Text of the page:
There was immediate competition from the players that lived on the West Coast and those that spent their military service playing baseball.

"Guys in the service, especially in the Navy, some of them played with teams in exhibition games where the war was going on, guys like [Bob] Feller, Virgil Trucks, etc. We had so many guys coming from California where they can play year round. They were so far ahead of us in spring training, fielding, hitting, throwing, as far as baseball was concerned. It took us a whole month to catch up, sometimes longer because so many players in the service came out and reported. Pitchers hurt their arms because they threw too soon. [Branch] Rickey wanted to see how hard you could throw. We didn't have the doctors like they have today where you could mend in a short time and bring it back like it used to be."

At one point during that 1946 spring training, there were over 600 players in camp. Ozark marveled at the talent that was there.

"There were so many guys that could have surely made it," he said. "It wasn't that there was a shortage of talented players, there was a shortage of roster spots for them in the majors."

The problem with having so many players in camp was due to the reserve clause; you weren't free to leave for another team that could use your services.

"We were in there like a bunch of slaves," he recalled. "That was for every major league team. We had farm system, and you couldn't leave them unless they released or traded you. [Brooklyn] wouldn't listen to you. They said, 'Hang on and you'll get your opportunity'."

For Ozark, that opportunity never came. After returning from WWII, the Dodgers converted him from a second baseman to a first baseman. Not only was he behind Robinson at first base [in 1947], when Robinson moved over to second base, he was stuck behind another Dodger mainstay, Gil Hodges. He looked back at what was a hopeless situation.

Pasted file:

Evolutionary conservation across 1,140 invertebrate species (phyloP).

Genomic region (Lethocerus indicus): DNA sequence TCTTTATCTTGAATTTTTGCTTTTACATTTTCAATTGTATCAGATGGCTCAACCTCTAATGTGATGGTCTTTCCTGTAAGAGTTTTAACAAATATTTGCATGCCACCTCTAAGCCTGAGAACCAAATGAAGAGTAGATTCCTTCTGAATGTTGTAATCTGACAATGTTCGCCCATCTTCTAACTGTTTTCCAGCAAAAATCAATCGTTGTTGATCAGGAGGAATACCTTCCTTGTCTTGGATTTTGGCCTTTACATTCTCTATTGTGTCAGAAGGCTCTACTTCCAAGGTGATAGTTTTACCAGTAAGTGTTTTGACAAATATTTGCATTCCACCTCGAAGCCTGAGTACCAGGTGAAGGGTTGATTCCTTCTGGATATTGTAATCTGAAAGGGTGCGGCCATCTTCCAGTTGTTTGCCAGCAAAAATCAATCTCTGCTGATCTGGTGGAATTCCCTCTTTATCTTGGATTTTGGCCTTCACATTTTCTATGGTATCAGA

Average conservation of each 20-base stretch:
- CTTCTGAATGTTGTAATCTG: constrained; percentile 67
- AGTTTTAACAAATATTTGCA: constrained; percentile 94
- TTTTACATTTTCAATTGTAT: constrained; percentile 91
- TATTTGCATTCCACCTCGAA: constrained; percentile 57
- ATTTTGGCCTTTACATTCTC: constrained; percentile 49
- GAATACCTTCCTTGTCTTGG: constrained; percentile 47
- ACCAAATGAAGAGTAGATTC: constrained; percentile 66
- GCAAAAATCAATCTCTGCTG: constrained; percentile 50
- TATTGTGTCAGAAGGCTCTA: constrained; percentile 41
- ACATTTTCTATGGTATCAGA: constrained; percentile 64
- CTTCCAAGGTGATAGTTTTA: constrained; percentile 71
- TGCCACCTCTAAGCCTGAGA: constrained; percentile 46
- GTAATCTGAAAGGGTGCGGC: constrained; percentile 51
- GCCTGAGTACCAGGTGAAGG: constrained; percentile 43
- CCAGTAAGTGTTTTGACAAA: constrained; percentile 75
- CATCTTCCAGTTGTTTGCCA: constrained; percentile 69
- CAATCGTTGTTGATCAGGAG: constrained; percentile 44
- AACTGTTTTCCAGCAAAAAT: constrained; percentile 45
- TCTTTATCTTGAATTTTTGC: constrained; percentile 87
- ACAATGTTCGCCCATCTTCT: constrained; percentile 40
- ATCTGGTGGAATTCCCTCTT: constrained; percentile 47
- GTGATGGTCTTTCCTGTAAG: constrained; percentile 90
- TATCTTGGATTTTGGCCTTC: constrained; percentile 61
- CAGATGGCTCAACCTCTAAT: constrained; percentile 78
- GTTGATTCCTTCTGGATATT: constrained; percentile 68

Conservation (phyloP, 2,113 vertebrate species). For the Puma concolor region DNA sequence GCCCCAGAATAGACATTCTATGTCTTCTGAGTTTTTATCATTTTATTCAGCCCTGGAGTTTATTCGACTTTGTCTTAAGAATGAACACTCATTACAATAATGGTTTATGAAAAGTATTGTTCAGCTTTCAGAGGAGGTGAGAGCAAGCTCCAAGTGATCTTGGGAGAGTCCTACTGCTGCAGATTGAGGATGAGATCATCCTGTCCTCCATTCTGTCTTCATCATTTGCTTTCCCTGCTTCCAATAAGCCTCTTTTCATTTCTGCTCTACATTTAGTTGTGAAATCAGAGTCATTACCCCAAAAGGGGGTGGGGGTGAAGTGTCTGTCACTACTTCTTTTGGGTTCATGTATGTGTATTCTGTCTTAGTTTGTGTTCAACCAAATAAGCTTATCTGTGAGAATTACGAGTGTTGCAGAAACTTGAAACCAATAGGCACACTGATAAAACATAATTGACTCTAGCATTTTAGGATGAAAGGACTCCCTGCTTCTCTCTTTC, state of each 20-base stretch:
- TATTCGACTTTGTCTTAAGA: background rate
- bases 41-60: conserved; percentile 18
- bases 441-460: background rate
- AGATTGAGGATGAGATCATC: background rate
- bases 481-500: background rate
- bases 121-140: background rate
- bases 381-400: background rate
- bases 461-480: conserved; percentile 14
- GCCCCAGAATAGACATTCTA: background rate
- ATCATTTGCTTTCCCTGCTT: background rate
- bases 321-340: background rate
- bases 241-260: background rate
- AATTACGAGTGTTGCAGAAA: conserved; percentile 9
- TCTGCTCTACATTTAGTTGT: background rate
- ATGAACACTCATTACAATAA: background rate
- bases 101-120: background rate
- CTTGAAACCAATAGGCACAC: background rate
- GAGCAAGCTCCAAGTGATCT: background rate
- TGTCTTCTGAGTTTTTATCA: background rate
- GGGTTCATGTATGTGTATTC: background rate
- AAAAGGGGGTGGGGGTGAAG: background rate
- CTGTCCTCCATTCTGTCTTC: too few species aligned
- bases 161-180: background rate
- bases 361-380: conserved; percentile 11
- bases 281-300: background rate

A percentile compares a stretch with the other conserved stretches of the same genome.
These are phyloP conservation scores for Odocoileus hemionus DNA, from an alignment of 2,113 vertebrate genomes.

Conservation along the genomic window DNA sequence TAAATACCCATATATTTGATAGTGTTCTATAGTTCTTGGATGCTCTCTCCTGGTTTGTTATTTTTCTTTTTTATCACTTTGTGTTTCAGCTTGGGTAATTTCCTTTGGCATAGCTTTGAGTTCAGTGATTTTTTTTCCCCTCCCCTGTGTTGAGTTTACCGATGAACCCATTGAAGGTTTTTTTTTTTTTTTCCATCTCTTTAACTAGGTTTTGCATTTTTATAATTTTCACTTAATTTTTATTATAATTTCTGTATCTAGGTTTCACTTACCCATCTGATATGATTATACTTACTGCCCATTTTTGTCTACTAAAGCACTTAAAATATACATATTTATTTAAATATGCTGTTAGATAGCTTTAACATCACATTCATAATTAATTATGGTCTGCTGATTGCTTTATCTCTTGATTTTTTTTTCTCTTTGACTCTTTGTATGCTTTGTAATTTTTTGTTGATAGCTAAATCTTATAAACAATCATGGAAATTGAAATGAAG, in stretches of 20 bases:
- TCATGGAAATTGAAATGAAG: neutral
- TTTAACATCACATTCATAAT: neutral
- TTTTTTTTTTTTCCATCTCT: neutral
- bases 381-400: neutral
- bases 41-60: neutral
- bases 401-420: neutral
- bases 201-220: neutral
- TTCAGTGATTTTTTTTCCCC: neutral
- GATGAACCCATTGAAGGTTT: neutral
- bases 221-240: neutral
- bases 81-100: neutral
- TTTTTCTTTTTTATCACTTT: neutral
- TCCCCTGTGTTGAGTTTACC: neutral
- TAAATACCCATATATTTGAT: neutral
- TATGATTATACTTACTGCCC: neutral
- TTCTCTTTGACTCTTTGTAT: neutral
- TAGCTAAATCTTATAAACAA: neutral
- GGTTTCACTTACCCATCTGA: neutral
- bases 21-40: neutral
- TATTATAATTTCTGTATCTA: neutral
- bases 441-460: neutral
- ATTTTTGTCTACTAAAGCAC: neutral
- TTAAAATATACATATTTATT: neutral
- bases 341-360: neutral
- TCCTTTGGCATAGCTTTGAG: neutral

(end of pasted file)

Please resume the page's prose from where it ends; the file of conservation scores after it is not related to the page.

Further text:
"Every year, I was stuck behind Gil Hodges. Where could I go?"

He felt like he had at least one supporter in the long time Dodgers executive Fresco Thompson.

"Fresco Thompson did the most for me," he said. "He helped me along quite a bit. He gave me a rule book. He said, 'You read this thing, and as your career goes on this thing will come in as handy as you can imagine.' He admired my family. He liked me and kept visiting me wherever I managed. I felt like I was going to get a shot to going up there [to Brooklyn]."

He did the best he could playing out the string in the Dodgers farm system, experiencing a few brushes when he thought he was going to get called up.

"The closest I thought I was going to get was in 1953. I always played against the big club in exhibitions, but they never took me though if they had an A or B game. Brooklyn needed a third baseman at that time, as they had [Don] Hoak and [Don] Zimmer [in Montreal]. I think finally they picked up Billy Cox and he was struggling too that year. I was hitting really well and Fresco came to the ballpark to watch me. I asked Tommy Holmes, 'Why did you put me at third base? I had no time there.' He said, 'Just to give you a change, we had Clint Weaver at first base, he was left-handed'. I wondered after all of these years if Fresco Thompson was looking at me to play third base."